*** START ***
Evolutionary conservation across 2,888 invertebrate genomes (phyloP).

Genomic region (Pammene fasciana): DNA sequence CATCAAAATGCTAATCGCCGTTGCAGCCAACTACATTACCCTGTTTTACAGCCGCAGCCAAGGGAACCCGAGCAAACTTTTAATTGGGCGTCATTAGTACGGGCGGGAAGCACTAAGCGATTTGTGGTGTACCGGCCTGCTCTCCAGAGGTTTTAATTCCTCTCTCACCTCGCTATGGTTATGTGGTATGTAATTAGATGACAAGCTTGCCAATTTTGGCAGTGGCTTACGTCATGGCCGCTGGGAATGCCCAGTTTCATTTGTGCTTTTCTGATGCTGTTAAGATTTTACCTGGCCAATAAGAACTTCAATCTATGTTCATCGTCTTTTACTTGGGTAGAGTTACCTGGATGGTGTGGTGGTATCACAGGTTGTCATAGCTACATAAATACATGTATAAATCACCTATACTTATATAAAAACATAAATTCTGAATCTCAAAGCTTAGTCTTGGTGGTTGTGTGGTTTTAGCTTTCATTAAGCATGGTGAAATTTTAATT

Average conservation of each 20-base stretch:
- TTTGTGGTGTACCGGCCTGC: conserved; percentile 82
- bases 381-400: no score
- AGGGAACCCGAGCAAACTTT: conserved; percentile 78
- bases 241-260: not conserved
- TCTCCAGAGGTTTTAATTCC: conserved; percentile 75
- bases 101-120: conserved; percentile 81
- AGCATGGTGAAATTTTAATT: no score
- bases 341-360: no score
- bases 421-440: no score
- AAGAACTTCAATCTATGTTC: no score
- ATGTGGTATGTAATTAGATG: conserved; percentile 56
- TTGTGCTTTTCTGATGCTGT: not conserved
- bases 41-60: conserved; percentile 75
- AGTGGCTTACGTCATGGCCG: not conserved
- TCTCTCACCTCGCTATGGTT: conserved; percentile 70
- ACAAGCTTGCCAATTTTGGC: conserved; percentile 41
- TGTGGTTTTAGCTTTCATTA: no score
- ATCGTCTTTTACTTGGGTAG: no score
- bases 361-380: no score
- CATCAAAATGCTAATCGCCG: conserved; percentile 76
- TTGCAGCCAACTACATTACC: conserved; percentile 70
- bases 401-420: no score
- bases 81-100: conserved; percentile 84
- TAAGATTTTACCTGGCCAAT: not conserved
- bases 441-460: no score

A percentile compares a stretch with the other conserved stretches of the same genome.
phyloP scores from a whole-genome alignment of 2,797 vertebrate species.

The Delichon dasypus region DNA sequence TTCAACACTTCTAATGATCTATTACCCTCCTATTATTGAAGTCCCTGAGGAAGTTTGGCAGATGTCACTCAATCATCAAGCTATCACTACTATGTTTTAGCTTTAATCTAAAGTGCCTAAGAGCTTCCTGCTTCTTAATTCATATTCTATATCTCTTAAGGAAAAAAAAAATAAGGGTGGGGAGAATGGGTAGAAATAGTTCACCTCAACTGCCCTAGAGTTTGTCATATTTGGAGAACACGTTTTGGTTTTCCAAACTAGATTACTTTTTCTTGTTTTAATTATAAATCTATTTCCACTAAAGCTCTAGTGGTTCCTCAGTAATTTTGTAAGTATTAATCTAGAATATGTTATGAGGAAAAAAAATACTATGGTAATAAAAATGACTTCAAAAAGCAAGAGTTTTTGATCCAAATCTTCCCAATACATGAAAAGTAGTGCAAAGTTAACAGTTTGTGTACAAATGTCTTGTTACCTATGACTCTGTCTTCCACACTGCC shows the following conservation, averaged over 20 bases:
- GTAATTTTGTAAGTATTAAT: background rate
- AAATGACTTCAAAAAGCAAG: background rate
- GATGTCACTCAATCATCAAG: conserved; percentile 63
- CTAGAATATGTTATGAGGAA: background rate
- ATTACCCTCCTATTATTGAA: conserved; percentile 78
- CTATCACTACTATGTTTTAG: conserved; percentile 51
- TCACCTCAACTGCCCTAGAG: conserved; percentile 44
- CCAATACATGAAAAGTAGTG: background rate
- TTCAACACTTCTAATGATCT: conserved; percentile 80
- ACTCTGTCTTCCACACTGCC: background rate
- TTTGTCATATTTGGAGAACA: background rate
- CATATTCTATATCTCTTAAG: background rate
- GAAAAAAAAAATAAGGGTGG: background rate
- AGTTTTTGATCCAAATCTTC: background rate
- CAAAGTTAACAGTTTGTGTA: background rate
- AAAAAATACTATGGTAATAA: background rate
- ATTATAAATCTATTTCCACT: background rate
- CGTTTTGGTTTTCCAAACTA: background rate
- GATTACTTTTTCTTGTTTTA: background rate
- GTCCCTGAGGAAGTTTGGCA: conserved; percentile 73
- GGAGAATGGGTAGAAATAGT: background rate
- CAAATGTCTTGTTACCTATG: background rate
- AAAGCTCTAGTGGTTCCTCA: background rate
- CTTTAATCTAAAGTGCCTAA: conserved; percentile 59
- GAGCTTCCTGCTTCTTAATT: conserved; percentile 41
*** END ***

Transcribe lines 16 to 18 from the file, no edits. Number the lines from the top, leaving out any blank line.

- bases 41-60: conserved; percentile 75
- AGTGGCTTACGTCATGGCCG: not conserved
- TCTCTCACCTCGCTATGGTT: conserved; percentile 70